He was such a little fellow, but he was desperately in earnest when he marched into the store that snowy morning. Straight up to the first clerk he went. “I want to see the ‘prietor,” he said.
The clerk wanted to smile, but the little face before her was so grave that she answered solemnly, “He is sitting at his desk.”
The little fellow walked up to the man at the desk. Mr. Martin, the proprietor, turned around. “Good morning, little man. Did you want to see me?” he asked.
“Yes, sir. I want a wrap for my mama. I can make fires and pay for it.”
“What is your name, my boy?”
“Is your father living?”
“No, sir; he died when we lived in Louisville.”
“How long have you lived here?”
“We haven’t been here long. Mama was sick in Louisville, and the doctor told her to go away, and she would get well.”
“Is she better?”
“Yes, sir. Last Sunday she wanted to go to church, but she didn’t have any wrap, and she cried. She didn’t think I saw her, but I did. She says I’m her little p’tector since papa died. I can make fires and pay for a wrap.”
“But, little man, the store is steam-heated. I wonder if you could clean the snow off the walk.”
“Yes, sir,” Paul answered, quickly.
“Very well. I’ll write your mama a note and explain our bargain.”
When the note was written, Mr. Martin arose.
“Come, Paul, I will get the wrap,” he said. At the counter he paused. “How large is your mother Paul?” he asked.
Paul glanced about him. “‘Bout as large as her.” he said, pointing toward a lady clerk.
“Miss Smith, please see if this fits you,” requested Mr. Martin. Paul’s eyes were shining.
Miss Smith put on the wrap and turned about for Paul to see it. “Do you like it?” she asked him.
“Yes, I do,” he answered very emphatically.
The wrap was marked twelve dollars, but kind-hearted Mr. Martin said: “You may have it for five dollars, Paul. Take it to Pauline and have her take the price tag off,” he added to Miss Smith. When she brought the bundle back to him, he put it in Paul’s arms. “Take it to your mama, Paul. When the snow stops falling, come and sweep off the walk. I will pay you a dollar each time you clean it. We shall soon have enough to pay for the wrap.”
“Yes, sir,” answered Paul, gravely. He took the bundle and trudged out into the snow.
When he reached home, his mother looked in surprise at his bundle. “Where have you been, dear?”
“I went to town, mama,” Paul answered. He put the note into her hand. She opened it and read:—
“MRS. MAY: This little man has bought a wrap for you. He says he is your protector. For his sake keep the wrap and let him work to pay for it. It will be a great pleasure to him. He has the making of a fine man in him. WILLIAM MARTIN.”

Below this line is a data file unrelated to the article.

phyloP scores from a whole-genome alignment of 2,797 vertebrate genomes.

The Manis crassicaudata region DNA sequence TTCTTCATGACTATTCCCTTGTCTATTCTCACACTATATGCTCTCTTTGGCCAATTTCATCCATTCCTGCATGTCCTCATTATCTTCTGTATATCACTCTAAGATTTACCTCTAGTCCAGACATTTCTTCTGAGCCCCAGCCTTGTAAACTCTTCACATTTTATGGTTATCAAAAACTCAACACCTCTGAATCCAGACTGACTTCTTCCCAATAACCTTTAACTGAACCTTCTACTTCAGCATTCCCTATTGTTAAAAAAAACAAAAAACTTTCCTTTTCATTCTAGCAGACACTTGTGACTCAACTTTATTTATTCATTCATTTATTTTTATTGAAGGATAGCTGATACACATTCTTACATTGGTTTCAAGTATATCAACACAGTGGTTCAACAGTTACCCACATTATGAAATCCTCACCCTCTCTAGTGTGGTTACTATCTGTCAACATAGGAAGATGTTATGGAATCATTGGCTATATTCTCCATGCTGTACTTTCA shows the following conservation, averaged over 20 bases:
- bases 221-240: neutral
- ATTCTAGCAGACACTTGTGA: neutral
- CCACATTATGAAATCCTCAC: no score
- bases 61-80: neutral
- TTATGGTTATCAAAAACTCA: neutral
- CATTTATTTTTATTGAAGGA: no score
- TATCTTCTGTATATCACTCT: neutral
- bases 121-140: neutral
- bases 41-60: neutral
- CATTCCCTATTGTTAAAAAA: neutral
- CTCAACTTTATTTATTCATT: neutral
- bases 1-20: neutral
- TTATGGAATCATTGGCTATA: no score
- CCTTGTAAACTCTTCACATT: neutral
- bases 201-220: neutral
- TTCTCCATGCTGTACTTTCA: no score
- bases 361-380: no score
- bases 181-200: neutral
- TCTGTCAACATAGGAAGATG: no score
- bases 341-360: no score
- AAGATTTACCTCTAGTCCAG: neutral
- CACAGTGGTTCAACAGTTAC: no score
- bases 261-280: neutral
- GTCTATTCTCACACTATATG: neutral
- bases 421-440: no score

Paul was astonished to see tears in his mothers eyes; he had thought she would be so happy, and she was crying. She put her arm about him and kissed him. Then she put on the wrap and told how pretty she thought it.
When the snow stopped falling, Paul went down to the store and cleaned the snow from the front walk. He did not know that Mr. Martin’s hired man swept it again, for the little arms were not strong enough to sweep it quite clean.
The days passed, and one morning Paul had a very sore throat.
“You mustn’t get up today, dear,” his mother said. When she brought his breakfast, she found him crying. “What is making you cry? Is your throat hurting much?”
“No, mama. Don’t you see it is snowing, and I can’t go and clean the walk?” cried Paul.
“Shall I write a note to Mr. Martin and explain why you are not there?”
“Yes, please, mama. Who will take it?”
“I’ll ask Bennie to leave it as he goes to school.”
The note was written, and Bennie, a neighbor boy, promised to deliver it.
While Paul was eating his dinner, there was a knock at the door. Mrs. May answered it, and ushered in Mr. Martin.
“How is the sick boy?” he asked. He crossed the room and sat by Paul. He patted the boy’s cheek, and then turned to the mother. “Mrs. May,” he said, “my wife’s mother is very old, but will not give up her home and live with us. She says she wants a home for her children to visit. She has recently lost a good housekeeper, and needs another. Since I met Paul the other day, I have been wondering if you would take the housekeeper’s place. Mother would be glad to have you and Paul with her, and would make things easy for you, and pay you liberally.”
“I shall be very glad to accept your offer, Mr. Martin. I am sorely in need of work. I taught in the public school in Louisville until my health failed. Since then I have had a hard struggle to get along,” answered Mrs. May.
“I will give you mother’s address. You can go out and arrange matters. Make haste and get well little protector,” said Mr. Martin, as he rose to go.
When he had gone, the mother put her arms about her boy. “You are my protector,” she said. “You brought me a wrap, and now you have helped me to get work to do.”
—Mrs. P. Binford, in the Visitor.
If I Ought To
There’s a voice that’s ever sounding.
With an echo oft rebounding,
In my heart a word propounding,
Loudly speaking, never still;
Till at last, my duty viewing,
Heart replies to charge renewing,
Let my willing change to doing,—
If I ought to, then I will.